5 common financial fears and how to overcome them

Fear can consume you. Fear of the unknown can make you pull the covers over your head, whether you’re worried about a rustling noise outside your bedroom window or not having enough retirement savings.

Financial anxieties — not wanting to check your credit, confront your debt, or even discuss your student loans — can feel particularly embarrassing. But facing those fears can empower you to take action.

1. Burden of student loans

Student loans topped the list of top feared financial issues among US adults, according to a 2019 TD Ameritrade survey of 1,006 consumers. Student loan debt at 36% even surpassed living paycheck (26%) and credit card debt (20%).

How to conquer it: Understanding your loans in detail is the key to knowing if you have the best repayment plan. Know the term, balance, and interest rate of each loan, and whether it is a federal or personal loan.

For unaffordable federal loans, look at income-based repayment plans. With personal loans, you may be able to refinance at a lower monthly rate (but it may cost more overall).

2. Recession Fear

Indicators such as the slowdown in global economic growth are pointing to an imminent recession, fueling fears of job losses and wealth erosion.

How to conquer it: Increase your savings and diversify your skills. Build at least $500 in savings to cover an emergency, advises Boston-based financial trainer Kimberly Zimmerman Rand. After that, work towards saving a few months on expenses in the event of a job loss. Make saving easier with direct deposits from your paycheck or automatic transfers from check to savings account.

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“On the professional side, as we are not in a recession right now, see how you can improve your professional skills, network and resume. So by the time disaster strikes, you’ve already laid the groundwork for transitioning to a new position,” says Zimmerman Rand.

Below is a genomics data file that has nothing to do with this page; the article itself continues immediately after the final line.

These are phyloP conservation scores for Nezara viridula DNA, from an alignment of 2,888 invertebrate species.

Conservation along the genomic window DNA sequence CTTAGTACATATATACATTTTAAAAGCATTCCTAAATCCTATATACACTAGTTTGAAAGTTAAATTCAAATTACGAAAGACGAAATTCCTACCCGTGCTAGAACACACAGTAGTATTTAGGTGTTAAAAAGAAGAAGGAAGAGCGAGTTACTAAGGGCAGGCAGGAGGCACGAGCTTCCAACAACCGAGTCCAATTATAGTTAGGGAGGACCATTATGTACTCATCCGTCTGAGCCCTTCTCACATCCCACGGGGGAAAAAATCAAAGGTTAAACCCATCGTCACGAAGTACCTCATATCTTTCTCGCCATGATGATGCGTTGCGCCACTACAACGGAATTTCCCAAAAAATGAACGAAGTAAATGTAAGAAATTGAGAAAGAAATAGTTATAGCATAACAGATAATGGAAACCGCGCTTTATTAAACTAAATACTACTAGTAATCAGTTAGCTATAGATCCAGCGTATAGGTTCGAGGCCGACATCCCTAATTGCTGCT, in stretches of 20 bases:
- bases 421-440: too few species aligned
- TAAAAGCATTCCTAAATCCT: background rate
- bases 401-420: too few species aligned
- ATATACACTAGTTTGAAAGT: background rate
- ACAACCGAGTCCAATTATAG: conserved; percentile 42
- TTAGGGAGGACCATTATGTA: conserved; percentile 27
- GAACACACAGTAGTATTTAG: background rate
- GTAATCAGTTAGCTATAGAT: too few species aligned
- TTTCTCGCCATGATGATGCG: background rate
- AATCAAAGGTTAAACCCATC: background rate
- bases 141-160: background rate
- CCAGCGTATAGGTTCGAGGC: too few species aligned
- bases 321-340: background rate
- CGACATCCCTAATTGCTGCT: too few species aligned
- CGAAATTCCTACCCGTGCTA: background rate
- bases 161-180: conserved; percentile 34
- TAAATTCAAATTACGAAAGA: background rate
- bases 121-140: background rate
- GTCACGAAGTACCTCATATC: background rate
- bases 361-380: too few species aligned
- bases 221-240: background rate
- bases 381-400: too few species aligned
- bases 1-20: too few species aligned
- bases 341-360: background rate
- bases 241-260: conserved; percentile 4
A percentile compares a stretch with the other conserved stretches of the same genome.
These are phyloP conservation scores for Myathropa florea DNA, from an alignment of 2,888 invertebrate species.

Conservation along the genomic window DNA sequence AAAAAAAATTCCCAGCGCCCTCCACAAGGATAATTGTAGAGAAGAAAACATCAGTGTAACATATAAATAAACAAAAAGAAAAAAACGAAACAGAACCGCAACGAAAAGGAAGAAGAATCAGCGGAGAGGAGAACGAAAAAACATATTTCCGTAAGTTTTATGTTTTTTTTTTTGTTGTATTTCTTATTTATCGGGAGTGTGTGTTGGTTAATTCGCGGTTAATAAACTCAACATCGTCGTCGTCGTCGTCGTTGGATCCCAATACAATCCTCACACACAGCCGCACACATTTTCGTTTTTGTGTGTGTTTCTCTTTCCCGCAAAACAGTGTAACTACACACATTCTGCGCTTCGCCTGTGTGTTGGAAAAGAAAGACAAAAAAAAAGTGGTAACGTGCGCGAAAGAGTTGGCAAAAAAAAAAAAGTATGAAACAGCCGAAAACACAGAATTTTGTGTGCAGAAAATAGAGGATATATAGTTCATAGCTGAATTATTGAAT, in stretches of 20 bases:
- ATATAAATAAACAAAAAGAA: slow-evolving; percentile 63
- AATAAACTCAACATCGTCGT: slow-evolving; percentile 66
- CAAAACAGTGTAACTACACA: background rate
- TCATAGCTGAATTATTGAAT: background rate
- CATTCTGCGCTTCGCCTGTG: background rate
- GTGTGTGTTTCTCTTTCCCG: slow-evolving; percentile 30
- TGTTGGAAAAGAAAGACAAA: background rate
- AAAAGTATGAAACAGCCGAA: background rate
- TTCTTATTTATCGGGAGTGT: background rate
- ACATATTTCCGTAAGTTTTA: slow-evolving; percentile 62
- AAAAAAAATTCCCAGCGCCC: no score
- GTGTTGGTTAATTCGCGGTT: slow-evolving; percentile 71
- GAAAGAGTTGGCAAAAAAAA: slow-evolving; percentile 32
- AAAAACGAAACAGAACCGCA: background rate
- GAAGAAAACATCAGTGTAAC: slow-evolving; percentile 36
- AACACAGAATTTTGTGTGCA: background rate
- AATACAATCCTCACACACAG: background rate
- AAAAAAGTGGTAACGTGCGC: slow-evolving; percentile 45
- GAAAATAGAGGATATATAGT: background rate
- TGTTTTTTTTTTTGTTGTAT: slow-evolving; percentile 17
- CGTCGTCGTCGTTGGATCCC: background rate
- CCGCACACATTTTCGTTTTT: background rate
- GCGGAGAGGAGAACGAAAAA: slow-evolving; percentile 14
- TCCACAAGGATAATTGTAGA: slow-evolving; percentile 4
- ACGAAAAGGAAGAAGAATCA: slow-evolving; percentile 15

3. Worried about credit card debt

Pay off credit card debt can feel like a never-ending task, but there are ways to get it done.

“I’ve had clients come to us for debt counseling who feared they were in the worst situation we’ve ever seen financially, and that’s never the case,” says Maura Attardi, director of financial wellbeing at Money Management International , a nonprofit credit counseling agency.

That fear can be a self-fulfilling prophecy: you’re afraid to check your overall debt because it could be so high, but while you’re not looking, interest keeps accumulating.

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How to conquer it: List each account, interest rate, and balance. Then choose a payout strategy. A popular option is the debt snowball, in which you pay off your smallest debt first, and then roll those payments over to your larger debt.

4. Credit Crunch

Have you ever been afraid to take a credit check or apply for a loan because you thought your credit profile wasn’t up to par? You’re not alone: ​​46% of 1,503 US adults surveyed by financial services company Finicity found themselves in this exact situation.

How to conquer it: Check your own credit score on your favorite personal finance website or bank website and access your credit reports for free with AnnualCreditReport.com. Looking at your score and reports can help you better understand your opportunities to improve your credit score.

“Go through your credit report with a fine-toothed comb and dispute any false information,” says Zimmerman Rand.

“To increase your score, start with positive financial behaviors, such as B. making payments on time,” she says. If you use credit cards, it also helps to keep the percentage of your credit limit that you use on all cards below 30%.

5. Breaking the retirement blues

“There’s a kind of hopelessness among my clients when it comes to the thought of retirement,” says Zimmerman Rand. But the most important thing is to start early and not wait until you can take a lot.

How to conquer it: Choose a retirement plan. If you have a company pension plan that offers an employer match, contribute enough to receive it. An individual retirement account is a good alternative if you don’t have a workplace plan. Prepare for success by automating posts and increasing your savings with every raise.

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Avoid withdrawing money from your retirement account to get the maximum benefit from compound interest, where you earn interest on your interest.

“The magic of compound interest is really magic — and it works,” says Zimmerman Rand. “After years of saving, your investment starts doubling at a much faster rate. Now is the time for millennials to start investing.”

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